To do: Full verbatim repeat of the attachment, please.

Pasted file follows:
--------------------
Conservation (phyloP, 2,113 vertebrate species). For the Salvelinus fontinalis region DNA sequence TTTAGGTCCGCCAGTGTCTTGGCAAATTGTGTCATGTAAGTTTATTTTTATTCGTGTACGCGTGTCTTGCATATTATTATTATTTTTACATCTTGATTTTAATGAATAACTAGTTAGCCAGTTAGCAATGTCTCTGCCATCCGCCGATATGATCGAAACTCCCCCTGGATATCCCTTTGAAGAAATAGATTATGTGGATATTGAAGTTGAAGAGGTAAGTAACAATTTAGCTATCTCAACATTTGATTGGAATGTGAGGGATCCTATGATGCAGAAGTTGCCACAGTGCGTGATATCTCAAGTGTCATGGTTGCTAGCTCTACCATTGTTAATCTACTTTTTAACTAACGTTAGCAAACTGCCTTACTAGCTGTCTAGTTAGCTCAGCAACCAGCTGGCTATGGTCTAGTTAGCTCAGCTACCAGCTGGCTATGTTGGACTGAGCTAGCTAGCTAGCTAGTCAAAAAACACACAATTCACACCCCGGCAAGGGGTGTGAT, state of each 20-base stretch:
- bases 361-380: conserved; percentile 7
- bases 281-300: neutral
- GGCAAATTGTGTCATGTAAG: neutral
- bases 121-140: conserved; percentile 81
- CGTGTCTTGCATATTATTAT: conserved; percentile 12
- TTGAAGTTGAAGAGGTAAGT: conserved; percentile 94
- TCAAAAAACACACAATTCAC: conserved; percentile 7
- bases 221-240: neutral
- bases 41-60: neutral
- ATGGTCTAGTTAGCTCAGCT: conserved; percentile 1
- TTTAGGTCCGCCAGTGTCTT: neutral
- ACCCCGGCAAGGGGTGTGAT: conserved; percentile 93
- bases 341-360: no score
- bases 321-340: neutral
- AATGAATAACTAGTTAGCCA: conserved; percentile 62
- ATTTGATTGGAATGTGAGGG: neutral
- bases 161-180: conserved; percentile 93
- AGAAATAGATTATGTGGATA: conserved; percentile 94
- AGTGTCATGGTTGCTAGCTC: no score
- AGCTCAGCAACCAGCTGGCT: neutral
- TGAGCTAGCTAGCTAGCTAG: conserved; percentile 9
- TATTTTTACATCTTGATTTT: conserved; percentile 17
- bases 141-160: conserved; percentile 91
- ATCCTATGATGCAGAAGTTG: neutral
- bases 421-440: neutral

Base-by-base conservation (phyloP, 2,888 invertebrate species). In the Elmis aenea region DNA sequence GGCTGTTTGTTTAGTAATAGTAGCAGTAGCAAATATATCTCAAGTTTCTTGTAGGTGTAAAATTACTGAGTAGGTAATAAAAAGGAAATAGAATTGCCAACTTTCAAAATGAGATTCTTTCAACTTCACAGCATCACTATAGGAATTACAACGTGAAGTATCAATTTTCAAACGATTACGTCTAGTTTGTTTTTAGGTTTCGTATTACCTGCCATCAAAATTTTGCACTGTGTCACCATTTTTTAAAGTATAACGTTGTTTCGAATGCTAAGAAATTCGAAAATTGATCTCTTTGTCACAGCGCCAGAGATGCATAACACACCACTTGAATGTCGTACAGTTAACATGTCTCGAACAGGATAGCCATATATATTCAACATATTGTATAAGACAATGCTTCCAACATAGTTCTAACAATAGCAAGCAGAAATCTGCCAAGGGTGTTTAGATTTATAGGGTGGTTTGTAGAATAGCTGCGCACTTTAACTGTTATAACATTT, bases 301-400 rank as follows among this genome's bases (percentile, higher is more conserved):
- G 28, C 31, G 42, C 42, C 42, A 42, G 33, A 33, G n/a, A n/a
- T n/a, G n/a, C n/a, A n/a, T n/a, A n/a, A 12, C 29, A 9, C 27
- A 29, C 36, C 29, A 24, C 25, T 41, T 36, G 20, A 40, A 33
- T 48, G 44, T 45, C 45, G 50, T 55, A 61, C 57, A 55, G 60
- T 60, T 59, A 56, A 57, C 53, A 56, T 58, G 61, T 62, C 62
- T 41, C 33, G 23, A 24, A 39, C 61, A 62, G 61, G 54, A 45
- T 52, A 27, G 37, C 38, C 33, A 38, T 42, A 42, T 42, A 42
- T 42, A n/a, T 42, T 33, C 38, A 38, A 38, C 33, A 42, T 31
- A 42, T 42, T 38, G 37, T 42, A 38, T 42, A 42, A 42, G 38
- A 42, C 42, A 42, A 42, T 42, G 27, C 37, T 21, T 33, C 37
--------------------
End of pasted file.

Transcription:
Conservation (phyloP, 2,113 vertebrate species). For the Salvelinus fontinalis region DNA sequence TTTAGGTCCGCCAGTGTCTTGGCAAATTGTGTCATGTAAGTTTATTTTTATTCGTGTACGCGTGTCTTGCATATTATTATTATTTTTACATCTTGATTTTAATGAATAACTAGTTAGCCAGTTAGCAATGTCTCTGCCATCCGCCGATATGATCGAAACTCCCCCTGGATATCCCTTTGAAGAAATAGATTATGTGGATATTGAAGTTGAAGAGGTAAGTAACAATTTAGCTATCTCAACATTTGATTGGAATGTGAGGGATCCTATGATGCAGAAGTTGCCACAGTGCGTGATATCTCAAGTGTCATGGTTGCTAGCTCTACCATTGTTAATCTACTTTTTAACTAACGTTAGCAAACTGCCTTACTAGCTGTCTAGTTAGCTCAGCAACCAGCTGGCTATGGTCTAGTTAGCTCAGCTACCAGCTGGCTATGTTGGACTGAGCTAGCTAGCTAGCTAGTCAAAAAACACACAATTCACACCCCGGCAAGGGGTGTGAT, state of each 20-base stretch:
- bases 361-380: conserved; percentile 7
- bases 281-300: neutral
- GGCAAATTGTGTCATGTAAG: neutral
- bases 121-140: conserved; percentile 81
- CGTGTCTTGCATATTATTAT: conserved; percentile 12
- TTGAAGTTGAAGAGGTAAGT: conserved; percentile 94
- TCAAAAAACACACAATTCAC: conserved; percentile 7
- bases 221-240: neutral
- bases 41-60: neutral
- ATGGTCTAGTTAGCTCAGCT: conserved; percentile 1
- TTTAGGTCCGCCAGTGTCTT: neutral
- ACCCCGGCAAGGGGTGTGAT: conserved; percentile 93
- bases 341-360: no score
- bases 321-340: neutral
- AATGAATAACTAGTTAGCCA: conserved; percentile 62
- ATTTGATTGGAATGTGAGGG: neutral
- bases 161-180: conserved; percentile 93
- AGAAATAGATTATGTGGATA: conserved; percentile 94
- AGTGTCATGGTTGCTAGCTC: no score
- AGCTCAGCAACCAGCTGGCT: neutral
- TGAGCTAGCTAGCTAGCTAG: conserved; percentile 9
- TATTTTTACATCTTGATTTT: conserved; percentile 17
- bases 141-160: conserved; percentile 91
- ATCCTATGATGCAGAAGTTG: neutral
- bases 421-440: neutral

Base-by-base conservation (phyloP, 2,888 invertebrate species). In the Elmis aenea region DNA sequence GGCTGTTTGTTTAGTAATAGTAGCAGTAGCAAATATATCTCAAGTTTCTTGTAGGTGTAAAATTACTGAGTAGGTAATAAAAAGGAAATAGAATTGCCAACTTTCAAAATGAGATTCTTTCAACTTCACAGCATCACTATAGGAATTACAACGTGAAGTATCAATTTTCAAACGATTACGTCTAGTTTGTTTTTAGGTTTCGTATTACCTGCCATCAAAATTTTGCACTGTGTCACCATTTTTTAAAGTATAACGTTGTTTCGAATGCTAAGAAATTCGAAAATTGATCTCTTTGTCACAGCGCCAGAGATGCATAACACACCACTTGAATGTCGTACAGTTAACATGTCTCGAACAGGATAGCCATATATATTCAACATATTGTATAAGACAATGCTTCCAACATAGTTCTAACAATAGCAAGCAGAAATCTGCCAAGGGTGTTTAGATTTATAGGGTGGTTTGTAGAATAGCTGCGCACTTTAACTGTTATAACATTT, bases 301-400 rank as follows among this genome's bases (percentile, higher is more conserved):
- G 28, C 31, G 42, C 42, C 42, A 42, G 33, A 33, G n/a, A n/a
- T n/a, G n/a, C n/a, A n/a, T n/a, A n/a, A 12, C 29, A 9, C 27
- A 29, C 36, C 29, A 24, C 25, T 41, T 36, G 20, A 40, A 33
- T 48, G 44, T 45, C 45, G 50, T 55, A 61, C 57, A 55, G 60
- T 60, T 59, A 56, A 57, C 53, A 56, T 58, G 61, T 62, C 62
- T 41, C 33, G 23, A 24, A 39, C 61, A 62, G 61, G 54, A 45
- T 52, A 27, G 37, C 38, C 33, A 38, T 42, A 42, T 42, A 42
- T 42, A n/a, T 42, T 33, C 38, A 38, A 38, C 33, A 42, T 31
- A 42, T 42, T 38, G 37, T 42, A 38, T 42, A 42, A 42, G 38
- A 42, C 42, A 42, A 42, T 42, G 27, C 37, T 21, T 33, C 37